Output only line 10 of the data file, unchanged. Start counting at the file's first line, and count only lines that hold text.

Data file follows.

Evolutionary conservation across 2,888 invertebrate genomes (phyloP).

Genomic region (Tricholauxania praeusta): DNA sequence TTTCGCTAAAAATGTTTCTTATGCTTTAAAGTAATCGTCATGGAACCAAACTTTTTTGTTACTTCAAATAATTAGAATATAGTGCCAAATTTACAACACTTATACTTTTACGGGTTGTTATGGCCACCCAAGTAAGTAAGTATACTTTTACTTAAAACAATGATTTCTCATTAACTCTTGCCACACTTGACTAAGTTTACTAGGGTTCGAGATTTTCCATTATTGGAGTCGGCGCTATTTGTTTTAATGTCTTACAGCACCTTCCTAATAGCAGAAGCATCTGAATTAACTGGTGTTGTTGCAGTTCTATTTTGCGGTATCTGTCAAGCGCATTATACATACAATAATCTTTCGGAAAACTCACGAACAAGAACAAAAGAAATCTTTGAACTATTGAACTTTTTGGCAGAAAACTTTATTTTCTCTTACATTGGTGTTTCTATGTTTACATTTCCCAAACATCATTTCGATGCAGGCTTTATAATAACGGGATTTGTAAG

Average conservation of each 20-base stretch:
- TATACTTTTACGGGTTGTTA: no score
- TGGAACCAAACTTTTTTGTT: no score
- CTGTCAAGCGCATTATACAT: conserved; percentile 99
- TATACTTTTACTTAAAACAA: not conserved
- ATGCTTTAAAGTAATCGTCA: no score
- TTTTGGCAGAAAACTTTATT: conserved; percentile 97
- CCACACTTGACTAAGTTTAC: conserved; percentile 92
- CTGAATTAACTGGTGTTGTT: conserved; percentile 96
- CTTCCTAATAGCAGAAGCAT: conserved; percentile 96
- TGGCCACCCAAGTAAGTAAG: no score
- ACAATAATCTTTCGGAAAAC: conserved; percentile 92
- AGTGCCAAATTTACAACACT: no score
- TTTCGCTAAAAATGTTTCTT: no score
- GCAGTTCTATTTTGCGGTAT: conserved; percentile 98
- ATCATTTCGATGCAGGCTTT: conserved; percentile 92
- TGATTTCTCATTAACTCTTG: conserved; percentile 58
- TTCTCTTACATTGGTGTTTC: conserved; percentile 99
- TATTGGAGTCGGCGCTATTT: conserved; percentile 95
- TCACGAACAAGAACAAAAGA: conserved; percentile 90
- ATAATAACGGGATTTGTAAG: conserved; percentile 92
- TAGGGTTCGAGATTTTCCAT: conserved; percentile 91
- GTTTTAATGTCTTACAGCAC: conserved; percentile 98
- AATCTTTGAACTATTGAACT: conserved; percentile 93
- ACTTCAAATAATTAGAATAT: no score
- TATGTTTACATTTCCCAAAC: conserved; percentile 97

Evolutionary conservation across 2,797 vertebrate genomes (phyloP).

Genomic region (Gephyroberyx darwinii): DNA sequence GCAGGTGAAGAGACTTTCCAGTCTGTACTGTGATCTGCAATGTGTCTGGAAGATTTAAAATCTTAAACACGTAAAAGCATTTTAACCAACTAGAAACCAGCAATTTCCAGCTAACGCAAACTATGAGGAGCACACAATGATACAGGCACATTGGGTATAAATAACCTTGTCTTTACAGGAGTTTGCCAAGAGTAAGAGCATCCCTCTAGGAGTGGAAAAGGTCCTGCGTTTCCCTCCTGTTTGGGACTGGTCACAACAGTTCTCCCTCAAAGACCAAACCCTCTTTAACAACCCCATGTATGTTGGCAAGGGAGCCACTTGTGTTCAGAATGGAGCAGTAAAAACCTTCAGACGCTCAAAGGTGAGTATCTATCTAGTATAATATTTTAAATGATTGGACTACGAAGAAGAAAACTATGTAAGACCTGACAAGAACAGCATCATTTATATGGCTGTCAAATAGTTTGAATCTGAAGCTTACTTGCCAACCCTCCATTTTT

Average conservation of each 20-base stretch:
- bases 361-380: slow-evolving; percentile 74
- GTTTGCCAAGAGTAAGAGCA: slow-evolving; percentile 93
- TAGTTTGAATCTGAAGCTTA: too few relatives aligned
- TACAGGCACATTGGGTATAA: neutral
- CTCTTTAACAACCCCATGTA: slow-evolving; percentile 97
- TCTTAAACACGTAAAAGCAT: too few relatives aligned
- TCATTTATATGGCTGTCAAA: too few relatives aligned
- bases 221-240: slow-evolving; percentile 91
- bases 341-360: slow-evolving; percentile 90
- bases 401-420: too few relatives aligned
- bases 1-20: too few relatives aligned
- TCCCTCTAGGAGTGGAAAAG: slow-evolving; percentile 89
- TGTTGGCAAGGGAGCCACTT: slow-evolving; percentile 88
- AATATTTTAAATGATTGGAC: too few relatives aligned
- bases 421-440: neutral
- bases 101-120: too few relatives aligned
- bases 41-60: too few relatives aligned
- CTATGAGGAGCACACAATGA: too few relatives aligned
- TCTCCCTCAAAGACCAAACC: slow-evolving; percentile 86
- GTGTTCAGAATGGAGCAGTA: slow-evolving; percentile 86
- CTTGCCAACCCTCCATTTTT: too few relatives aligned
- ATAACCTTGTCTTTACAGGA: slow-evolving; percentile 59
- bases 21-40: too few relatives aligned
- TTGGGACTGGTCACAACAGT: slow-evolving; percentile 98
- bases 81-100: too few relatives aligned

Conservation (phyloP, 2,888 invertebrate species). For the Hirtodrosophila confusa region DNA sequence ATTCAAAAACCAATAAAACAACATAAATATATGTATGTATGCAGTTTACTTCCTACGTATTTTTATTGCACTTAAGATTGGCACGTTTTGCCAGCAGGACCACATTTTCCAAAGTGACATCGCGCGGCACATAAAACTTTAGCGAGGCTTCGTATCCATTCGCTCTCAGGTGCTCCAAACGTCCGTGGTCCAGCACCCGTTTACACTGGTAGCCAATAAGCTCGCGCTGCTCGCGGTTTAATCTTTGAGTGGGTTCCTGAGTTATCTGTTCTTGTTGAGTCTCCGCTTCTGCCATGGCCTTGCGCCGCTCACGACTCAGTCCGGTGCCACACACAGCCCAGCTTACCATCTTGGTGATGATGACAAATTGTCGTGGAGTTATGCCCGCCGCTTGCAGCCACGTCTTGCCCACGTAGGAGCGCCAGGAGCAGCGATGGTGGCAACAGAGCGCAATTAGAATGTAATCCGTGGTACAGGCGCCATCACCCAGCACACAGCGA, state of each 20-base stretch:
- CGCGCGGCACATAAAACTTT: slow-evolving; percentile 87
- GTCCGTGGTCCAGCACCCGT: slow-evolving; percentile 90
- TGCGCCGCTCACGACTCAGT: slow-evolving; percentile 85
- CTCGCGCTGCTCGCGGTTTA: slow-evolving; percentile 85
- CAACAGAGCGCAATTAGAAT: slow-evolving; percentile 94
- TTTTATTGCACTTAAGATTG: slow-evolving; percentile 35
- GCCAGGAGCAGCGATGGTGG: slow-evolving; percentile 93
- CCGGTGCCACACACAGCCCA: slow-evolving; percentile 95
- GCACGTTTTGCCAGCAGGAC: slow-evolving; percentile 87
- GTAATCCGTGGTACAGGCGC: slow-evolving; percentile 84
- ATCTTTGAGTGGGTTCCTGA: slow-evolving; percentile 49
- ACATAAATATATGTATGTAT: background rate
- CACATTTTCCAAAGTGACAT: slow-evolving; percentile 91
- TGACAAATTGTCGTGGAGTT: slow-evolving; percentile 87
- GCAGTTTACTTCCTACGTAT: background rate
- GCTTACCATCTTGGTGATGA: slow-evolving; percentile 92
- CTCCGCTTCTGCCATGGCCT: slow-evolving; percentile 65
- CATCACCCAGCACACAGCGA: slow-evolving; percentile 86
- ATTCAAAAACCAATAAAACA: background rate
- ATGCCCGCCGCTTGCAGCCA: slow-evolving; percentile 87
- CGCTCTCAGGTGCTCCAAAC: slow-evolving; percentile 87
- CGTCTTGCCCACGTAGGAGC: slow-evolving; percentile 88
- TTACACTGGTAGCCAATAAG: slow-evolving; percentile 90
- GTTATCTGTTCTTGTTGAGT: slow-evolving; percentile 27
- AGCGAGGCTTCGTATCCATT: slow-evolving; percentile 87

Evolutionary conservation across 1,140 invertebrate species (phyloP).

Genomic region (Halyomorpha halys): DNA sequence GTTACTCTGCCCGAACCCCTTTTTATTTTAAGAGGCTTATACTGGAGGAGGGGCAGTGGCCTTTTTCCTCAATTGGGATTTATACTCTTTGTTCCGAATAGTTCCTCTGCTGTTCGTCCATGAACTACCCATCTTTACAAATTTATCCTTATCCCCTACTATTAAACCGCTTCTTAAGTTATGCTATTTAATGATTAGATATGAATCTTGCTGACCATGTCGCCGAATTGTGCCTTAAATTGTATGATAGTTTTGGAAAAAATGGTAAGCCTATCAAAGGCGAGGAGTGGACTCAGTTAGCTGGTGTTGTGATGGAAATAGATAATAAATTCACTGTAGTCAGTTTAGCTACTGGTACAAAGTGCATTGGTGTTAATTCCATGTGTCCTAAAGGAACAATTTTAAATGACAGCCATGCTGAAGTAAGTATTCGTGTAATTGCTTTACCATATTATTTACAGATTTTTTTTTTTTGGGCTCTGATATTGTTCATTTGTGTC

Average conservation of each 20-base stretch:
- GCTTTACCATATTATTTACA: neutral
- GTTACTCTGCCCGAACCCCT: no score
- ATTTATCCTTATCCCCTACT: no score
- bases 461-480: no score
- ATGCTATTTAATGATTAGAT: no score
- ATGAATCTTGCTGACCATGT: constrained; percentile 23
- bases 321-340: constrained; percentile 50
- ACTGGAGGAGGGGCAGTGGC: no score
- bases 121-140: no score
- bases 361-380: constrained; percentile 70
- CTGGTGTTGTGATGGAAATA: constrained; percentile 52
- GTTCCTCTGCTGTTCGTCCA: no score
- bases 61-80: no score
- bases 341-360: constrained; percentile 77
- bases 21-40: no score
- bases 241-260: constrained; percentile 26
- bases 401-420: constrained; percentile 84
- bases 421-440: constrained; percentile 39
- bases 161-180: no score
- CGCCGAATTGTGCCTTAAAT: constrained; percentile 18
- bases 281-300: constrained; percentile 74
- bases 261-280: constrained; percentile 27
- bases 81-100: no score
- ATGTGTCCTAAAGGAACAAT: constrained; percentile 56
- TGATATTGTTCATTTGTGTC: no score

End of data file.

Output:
- CCACACTTGACTAAGTTTAC: conserved; percentile 92